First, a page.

Both Calatrava and Rietveld are known for the details in their work, and it shows in both their work. The way in which they both apply it is very different however, where Rietveld has designed beautiful buildings, they are beautifull because of their practicality, so that every detail is constructed to make the use of the building more clear and make the life and function of the occupant more clear. Calatrava has a very different approach, he uses details purely on an esthetic basis, his building may not be very practical, I do not say whether or not they are beautiful, that is an individual matter, but every centimeter has been specifically designed to create the image that he desires. Again I do not wish to say much on the matter of esthetics, but I do believe that the most beautiful design is that which serves a purpose, not for idle beauty but as an object, or building, that fulfills its purpose well. That is the most beautiful of all.

[comment by Titia Hoogendoorn]

While Calatrava’s architecture could be seen as a sculpture and sometimes almost as decoration for the surroundings, Rietveld’s buildings are anti-decorative and more an expression of architecture. They both include the environment in their works. One by fitting in (Calatrava) and the other by adding (Rietveld). The shapes and colours of Calatrava's buildings are flowing along with nature (blue and white/sea and air) in comparison to Rietveld who devides space accentuated by primary colours. The architectonic skeleton of his buildings coincide with the construction while the skeletons of Calatrava seem an effort to make them visible on the outside.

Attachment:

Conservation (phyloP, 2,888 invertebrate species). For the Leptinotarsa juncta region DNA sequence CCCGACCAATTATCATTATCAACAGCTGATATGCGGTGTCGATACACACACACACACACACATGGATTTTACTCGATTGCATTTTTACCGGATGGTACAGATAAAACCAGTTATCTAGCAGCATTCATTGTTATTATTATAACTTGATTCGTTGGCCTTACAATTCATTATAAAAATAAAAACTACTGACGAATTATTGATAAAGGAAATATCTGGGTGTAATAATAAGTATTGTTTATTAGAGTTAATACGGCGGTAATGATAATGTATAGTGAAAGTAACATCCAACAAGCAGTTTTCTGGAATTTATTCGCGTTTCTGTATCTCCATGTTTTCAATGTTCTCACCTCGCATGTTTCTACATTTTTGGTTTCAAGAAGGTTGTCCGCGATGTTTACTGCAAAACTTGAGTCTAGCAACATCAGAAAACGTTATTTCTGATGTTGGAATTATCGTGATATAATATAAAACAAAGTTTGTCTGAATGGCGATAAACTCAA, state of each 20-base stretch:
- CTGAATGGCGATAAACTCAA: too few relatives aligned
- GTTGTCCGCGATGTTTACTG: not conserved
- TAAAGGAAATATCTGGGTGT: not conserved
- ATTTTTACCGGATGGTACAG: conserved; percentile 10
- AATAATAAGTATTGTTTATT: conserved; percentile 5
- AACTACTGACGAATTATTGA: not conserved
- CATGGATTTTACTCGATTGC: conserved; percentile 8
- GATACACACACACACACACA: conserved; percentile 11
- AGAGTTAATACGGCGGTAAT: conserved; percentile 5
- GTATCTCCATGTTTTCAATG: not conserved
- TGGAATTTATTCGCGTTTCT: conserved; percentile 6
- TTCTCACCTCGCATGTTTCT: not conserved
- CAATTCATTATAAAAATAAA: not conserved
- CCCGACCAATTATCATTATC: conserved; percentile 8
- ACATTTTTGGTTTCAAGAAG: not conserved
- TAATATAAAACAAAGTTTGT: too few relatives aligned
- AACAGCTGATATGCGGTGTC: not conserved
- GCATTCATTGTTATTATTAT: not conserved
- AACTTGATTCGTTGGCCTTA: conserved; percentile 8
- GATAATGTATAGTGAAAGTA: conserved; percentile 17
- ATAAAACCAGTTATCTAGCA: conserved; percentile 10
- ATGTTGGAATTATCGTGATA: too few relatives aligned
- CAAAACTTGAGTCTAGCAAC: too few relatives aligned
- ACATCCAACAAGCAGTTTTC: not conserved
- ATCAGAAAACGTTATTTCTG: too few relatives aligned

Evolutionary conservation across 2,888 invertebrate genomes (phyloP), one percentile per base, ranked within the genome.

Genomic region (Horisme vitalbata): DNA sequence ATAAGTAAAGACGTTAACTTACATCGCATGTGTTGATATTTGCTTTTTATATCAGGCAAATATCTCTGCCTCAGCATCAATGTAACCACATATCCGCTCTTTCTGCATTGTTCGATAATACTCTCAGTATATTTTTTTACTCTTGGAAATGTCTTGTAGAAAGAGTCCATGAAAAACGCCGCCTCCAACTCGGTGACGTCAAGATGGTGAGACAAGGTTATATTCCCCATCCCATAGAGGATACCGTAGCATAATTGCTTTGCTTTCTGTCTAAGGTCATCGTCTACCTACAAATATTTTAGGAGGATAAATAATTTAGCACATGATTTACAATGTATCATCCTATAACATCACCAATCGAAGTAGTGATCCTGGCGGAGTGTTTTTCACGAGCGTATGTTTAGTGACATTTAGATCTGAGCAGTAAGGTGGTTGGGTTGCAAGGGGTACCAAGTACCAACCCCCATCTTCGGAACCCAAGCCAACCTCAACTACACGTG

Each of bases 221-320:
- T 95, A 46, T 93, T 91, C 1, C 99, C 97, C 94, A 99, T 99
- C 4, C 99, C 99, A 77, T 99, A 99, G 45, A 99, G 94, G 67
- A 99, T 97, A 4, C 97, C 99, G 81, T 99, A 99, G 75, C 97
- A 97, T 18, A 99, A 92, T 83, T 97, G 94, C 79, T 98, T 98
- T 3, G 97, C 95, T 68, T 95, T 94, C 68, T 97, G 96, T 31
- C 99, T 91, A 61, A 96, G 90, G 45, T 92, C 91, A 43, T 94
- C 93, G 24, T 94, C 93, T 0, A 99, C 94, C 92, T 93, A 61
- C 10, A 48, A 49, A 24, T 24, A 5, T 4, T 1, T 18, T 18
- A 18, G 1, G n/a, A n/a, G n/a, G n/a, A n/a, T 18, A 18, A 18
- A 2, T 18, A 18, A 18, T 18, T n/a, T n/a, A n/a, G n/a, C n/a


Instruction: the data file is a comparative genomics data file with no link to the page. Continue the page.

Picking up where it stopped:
[comment by Anna Kinderman]


Inspired by organic beings Calatrava forms futuristic, abstract entities, which he covers with diverse details and additional figures. Many details are purely visual and omit practical ulterior motives. However, he is limiting to discreet colors like white, blue and azure. Inspirations: torso, bull ribs, foliage, wings. His buildings are more like sculptures than functional buildings.
In contrast Rietveld is interested in function. He was inspired directly by the materials and dealt with the use of the building. With the reduction of coloring to the primary
colors like red, yellow, blue, black and grey he wanted to emphasize the different layers/planes. His strict geometry and minimalistic tendency distinguishes him from Calatrava like black from white.

[comment by Lovie Peoples]

Rietveld and Calatrava are two totally different architectures to me, both in the way their buildings look and the feeling they mediate.




Calatravas buildings are like sculpture houses and bridges. Fixed artworks that was created to demonstrate what he wishes to show. His imaginations illustrated on the ground in a space. To me it doesn’t leave that much to my imagination you are in his world. Either you like it or you don’t.